Want your high school student to be prepared for college? You can find some of the best training wheels at community colleges.
For a high school student, taking a community college class is equivalent to enrolling in an Advanced Placement class. A friend of mine, who is a top dog at a community college district in Southern California, argues that getting “A’s” in junior college courses is more impressive than getting the same grade in AP classes. Why? One reason is because colleges don’t normally coddle kids. College instructors don’t give students breaks if they don’t complete assignments or they bomb on tests.
That’s been the experience of my 16-year-old son Ben, who has been taking a math class at our local community college for each of the past three semesters. He studies harder for his community college classes because he knows he won’t get homework extensions or opportunities to get extra credit to boost his grade.
And these aren’t easy classes. Half of the students in my son’s calculus class this summer have dropped out. The classes Ben is taking are the same ones that kids at four-year institutions in the state, such as the University of California, San Diego, and San Diego State are taking.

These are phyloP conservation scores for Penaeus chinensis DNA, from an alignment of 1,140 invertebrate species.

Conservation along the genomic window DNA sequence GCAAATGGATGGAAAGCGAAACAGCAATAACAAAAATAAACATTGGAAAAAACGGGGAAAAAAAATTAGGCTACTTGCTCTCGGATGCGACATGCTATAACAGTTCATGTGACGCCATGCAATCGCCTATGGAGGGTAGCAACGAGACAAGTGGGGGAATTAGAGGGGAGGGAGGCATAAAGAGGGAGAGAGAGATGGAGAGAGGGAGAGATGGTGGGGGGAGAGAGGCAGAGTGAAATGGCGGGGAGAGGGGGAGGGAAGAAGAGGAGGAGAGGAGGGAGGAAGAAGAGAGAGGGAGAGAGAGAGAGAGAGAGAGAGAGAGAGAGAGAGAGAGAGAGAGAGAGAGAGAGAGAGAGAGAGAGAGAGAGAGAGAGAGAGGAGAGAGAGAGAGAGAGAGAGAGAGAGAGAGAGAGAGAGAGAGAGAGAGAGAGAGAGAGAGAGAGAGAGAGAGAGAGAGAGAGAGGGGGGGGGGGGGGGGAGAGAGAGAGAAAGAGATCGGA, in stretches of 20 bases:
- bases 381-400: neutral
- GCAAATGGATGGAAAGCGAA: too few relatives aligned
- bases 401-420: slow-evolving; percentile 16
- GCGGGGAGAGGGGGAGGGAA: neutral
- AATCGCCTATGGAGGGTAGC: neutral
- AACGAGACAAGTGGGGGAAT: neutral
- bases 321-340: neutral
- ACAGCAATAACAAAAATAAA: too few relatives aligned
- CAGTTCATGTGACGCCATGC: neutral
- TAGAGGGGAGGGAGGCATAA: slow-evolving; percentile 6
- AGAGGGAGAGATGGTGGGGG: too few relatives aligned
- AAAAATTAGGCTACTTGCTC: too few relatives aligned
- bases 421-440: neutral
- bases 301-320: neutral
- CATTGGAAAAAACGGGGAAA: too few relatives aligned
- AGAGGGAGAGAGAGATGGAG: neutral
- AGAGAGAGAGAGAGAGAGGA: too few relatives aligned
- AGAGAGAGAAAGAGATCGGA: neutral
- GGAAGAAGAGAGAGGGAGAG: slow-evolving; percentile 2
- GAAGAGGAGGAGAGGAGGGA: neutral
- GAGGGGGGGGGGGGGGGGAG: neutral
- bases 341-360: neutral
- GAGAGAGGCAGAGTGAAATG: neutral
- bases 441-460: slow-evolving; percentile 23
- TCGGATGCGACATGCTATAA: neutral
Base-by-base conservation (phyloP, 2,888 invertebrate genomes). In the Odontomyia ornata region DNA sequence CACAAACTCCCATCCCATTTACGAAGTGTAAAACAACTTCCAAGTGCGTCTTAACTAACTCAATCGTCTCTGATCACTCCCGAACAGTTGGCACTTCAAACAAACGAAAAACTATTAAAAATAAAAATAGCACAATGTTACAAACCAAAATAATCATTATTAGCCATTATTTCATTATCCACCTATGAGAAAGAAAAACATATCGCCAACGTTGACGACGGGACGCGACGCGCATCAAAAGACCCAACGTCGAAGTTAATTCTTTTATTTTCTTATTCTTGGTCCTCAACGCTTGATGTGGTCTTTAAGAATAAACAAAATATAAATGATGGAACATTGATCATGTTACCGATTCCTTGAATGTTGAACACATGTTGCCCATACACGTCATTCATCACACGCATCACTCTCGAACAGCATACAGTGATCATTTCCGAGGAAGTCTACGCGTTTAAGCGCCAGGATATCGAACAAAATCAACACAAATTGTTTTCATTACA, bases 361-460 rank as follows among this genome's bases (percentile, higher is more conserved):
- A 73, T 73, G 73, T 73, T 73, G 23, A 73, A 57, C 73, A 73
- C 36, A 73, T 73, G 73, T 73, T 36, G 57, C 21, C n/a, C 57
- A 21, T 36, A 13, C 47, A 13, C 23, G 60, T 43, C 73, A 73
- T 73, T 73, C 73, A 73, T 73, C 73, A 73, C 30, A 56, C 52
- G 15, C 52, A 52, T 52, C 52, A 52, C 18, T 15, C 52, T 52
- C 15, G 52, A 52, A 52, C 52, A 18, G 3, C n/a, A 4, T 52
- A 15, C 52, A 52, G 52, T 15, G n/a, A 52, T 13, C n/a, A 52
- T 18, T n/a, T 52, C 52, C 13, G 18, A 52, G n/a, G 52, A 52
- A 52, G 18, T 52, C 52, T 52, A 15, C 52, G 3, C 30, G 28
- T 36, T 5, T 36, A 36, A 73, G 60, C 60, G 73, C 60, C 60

This is going to sound weird, but my pet peeve about the community colleges — at least out here in California — is that they are too cheap. The state only charges $20 a credit hour, which adds up to about $300 a semester for a full-time student. When the state, which is experiencing the worst fiscal crisis in its history, has tried to raise tuition, people scream. Boosting the price, however, would actually save many students money because they could graduate quicker.
At my son’s community college, about 50 classes were cut due to budget problems this summer and yet the enrollment has soared. My son almost didn’t get into his class because he waited until a few days before school started to register. (Not smart.) In fact, the class was filled, but the math teacher took pity on him and gave him a seat.
When I read coverage of the California community college crisis, I never see any connection made between the low fees and the horrendous fiscal problems that the schools face. Just today, however, I ran across an editorial in The Los Angeles Times that sensibly argues for doubling community college fees.